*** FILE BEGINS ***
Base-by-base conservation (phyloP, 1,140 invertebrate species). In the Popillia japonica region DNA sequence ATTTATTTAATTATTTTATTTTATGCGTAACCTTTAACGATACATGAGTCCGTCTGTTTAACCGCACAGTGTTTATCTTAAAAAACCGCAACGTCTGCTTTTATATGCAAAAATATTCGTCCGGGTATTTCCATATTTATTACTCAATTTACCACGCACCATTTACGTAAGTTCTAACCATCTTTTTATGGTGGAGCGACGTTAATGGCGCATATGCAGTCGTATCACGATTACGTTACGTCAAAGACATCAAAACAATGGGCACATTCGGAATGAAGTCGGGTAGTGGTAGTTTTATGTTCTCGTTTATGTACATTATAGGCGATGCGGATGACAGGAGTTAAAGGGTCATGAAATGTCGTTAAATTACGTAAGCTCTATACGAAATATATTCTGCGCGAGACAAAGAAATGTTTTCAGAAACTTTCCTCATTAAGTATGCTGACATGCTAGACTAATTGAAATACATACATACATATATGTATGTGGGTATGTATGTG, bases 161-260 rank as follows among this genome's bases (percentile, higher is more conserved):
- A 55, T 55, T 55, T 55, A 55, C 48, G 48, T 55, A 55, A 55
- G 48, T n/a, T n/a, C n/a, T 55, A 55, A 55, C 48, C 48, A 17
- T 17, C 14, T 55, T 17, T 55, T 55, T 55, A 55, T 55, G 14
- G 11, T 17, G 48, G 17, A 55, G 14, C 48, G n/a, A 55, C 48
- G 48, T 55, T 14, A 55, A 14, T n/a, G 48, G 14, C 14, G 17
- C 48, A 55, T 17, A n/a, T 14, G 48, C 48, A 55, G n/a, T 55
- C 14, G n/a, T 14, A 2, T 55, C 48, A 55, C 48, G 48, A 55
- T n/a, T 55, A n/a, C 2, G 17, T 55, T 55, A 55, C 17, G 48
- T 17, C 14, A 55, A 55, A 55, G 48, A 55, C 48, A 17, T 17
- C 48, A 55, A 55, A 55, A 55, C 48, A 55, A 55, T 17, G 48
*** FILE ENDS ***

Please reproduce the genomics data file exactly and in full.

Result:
Base-by-base conservation (phyloP, 1,140 invertebrate species). In the Popillia japonica region DNA sequence ATTTATTTAATTATTTTATTTTATGCGTAACCTTTAACGATACATGAGTCCGTCTGTTTAACCGCACAGTGTTTATCTTAAAAAACCGCAACGTCTGCTTTTATATGCAAAAATATTCGTCCGGGTATTTCCATATTTATTACTCAATTTACCACGCACCATTTACGTAAGTTCTAACCATCTTTTTATGGTGGAGCGACGTTAATGGCGCATATGCAGTCGTATCACGATTACGTTACGTCAAAGACATCAAAACAATGGGCACATTCGGAATGAAGTCGGGTAGTGGTAGTTTTATGTTCTCGTTTATGTACATTATAGGCGATGCGGATGACAGGAGTTAAAGGGTCATGAAATGTCGTTAAATTACGTAAGCTCTATACGAAATATATTCTGCGCGAGACAAAGAAATGTTTTCAGAAACTTTCCTCATTAAGTATGCTGACATGCTAGACTAATTGAAATACATACATACATATATGTATGTGGGTATGTATGTG, bases 161-260 rank as follows among this genome's bases (percentile, higher is more conserved):
- A 55, T 55, T 55, T 55, A 55, C 48, G 48, T 55, A 55, A 55
- G 48, T n/a, T n/a, C n/a, T 55, A 55, A 55, C 48, C 48, A 17
- T 17, C 14, T 55, T 17, T 55, T 55, T 55, A 55, T 55, G 14
- G 11, T 17, G 48, G 17, A 55, G 14, C 48, G n/a, A 55, C 48
- G 48, T 55, T 14, A 55, A 14, T n/a, G 48, G 14, C 14, G 17
- C 48, A 55, T 17, A n/a, T 14, G 48, C 48, A 55, G n/a, T 55
- C 14, G n/a, T 14, A 2, T 55, C 48, A 55, C 48, G 48, A 55
- T n/a, T 55, A n/a, C 2, G 17, T 55, T 55, A 55, C 17, G 48
- T 17, C 14, A 55, A 55, A 55, G 48, A 55, C 48, A 17, T 17
- C 48, A 55, A 55, A 55, A 55, C 48, A 55, A 55, T 17, G 48